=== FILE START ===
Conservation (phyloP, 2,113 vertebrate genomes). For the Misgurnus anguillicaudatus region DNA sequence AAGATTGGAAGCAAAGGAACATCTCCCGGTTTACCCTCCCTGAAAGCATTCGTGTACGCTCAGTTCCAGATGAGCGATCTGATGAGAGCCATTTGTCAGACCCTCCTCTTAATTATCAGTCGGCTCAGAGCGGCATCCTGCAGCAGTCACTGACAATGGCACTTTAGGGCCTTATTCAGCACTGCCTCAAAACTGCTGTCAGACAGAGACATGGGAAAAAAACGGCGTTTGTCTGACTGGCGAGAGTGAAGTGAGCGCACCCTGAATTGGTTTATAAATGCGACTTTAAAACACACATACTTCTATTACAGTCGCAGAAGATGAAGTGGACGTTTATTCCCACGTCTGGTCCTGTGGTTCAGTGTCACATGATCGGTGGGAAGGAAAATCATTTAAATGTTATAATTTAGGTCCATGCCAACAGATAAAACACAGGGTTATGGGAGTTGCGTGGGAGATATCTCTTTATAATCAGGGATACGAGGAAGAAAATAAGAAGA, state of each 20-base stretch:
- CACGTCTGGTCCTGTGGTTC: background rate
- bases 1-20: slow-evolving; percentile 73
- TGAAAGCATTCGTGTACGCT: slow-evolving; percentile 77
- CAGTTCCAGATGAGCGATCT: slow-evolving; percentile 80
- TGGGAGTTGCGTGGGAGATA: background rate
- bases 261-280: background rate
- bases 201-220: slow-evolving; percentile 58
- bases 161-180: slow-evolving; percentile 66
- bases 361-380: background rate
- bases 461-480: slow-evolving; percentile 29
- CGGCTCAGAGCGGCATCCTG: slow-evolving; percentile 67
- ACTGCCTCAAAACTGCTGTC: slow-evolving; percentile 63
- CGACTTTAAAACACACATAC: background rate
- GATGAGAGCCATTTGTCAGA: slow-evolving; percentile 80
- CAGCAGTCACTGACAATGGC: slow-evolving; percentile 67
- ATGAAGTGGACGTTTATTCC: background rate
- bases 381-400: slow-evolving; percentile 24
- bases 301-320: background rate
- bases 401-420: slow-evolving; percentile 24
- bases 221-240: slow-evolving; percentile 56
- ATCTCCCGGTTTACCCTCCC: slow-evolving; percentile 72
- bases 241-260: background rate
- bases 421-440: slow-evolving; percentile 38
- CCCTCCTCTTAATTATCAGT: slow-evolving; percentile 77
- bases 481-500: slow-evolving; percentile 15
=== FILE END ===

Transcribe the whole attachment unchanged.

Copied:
Conservation (phyloP, 2,113 vertebrate genomes). For the Misgurnus anguillicaudatus region DNA sequence AAGATTGGAAGCAAAGGAACATCTCCCGGTTTACCCTCCCTGAAAGCATTCGTGTACGCTCAGTTCCAGATGAGCGATCTGATGAGAGCCATTTGTCAGACCCTCCTCTTAATTATCAGTCGGCTCAGAGCGGCATCCTGCAGCAGTCACTGACAATGGCACTTTAGGGCCTTATTCAGCACTGCCTCAAAACTGCTGTCAGACAGAGACATGGGAAAAAAACGGCGTTTGTCTGACTGGCGAGAGTGAAGTGAGCGCACCCTGAATTGGTTTATAAATGCGACTTTAAAACACACATACTTCTATTACAGTCGCAGAAGATGAAGTGGACGTTTATTCCCACGTCTGGTCCTGTGGTTCAGTGTCACATGATCGGTGGGAAGGAAAATCATTTAAATGTTATAATTTAGGTCCATGCCAACAGATAAAACACAGGGTTATGGGAGTTGCGTGGGAGATATCTCTTTATAATCAGGGATACGAGGAAGAAAATAAGAAGA, state of each 20-base stretch:
- CACGTCTGGTCCTGTGGTTC: background rate
- bases 1-20: slow-evolving; percentile 73
- TGAAAGCATTCGTGTACGCT: slow-evolving; percentile 77
- CAGTTCCAGATGAGCGATCT: slow-evolving; percentile 80
- TGGGAGTTGCGTGGGAGATA: background rate
- bases 261-280: background rate
- bases 201-220: slow-evolving; percentile 58
- bases 161-180: slow-evolving; percentile 66
- bases 361-380: background rate
- bases 461-480: slow-evolving; percentile 29
- CGGCTCAGAGCGGCATCCTG: slow-evolving; percentile 67
- ACTGCCTCAAAACTGCTGTC: slow-evolving; percentile 63
- CGACTTTAAAACACACATAC: background rate
- GATGAGAGCCATTTGTCAGA: slow-evolving; percentile 80
- CAGCAGTCACTGACAATGGC: slow-evolving; percentile 67
- ATGAAGTGGACGTTTATTCC: background rate
- bases 381-400: slow-evolving; percentile 24
- bases 301-320: background rate
- bases 401-420: slow-evolving; percentile 24
- bases 221-240: slow-evolving; percentile 56
- ATCTCCCGGTTTACCCTCCC: slow-evolving; percentile 72
- bases 241-260: background rate
- bases 421-440: slow-evolving; percentile 38
- CCCTCCTCTTAATTATCAGT: slow-evolving; percentile 77
- bases 481-500: slow-evolving; percentile 15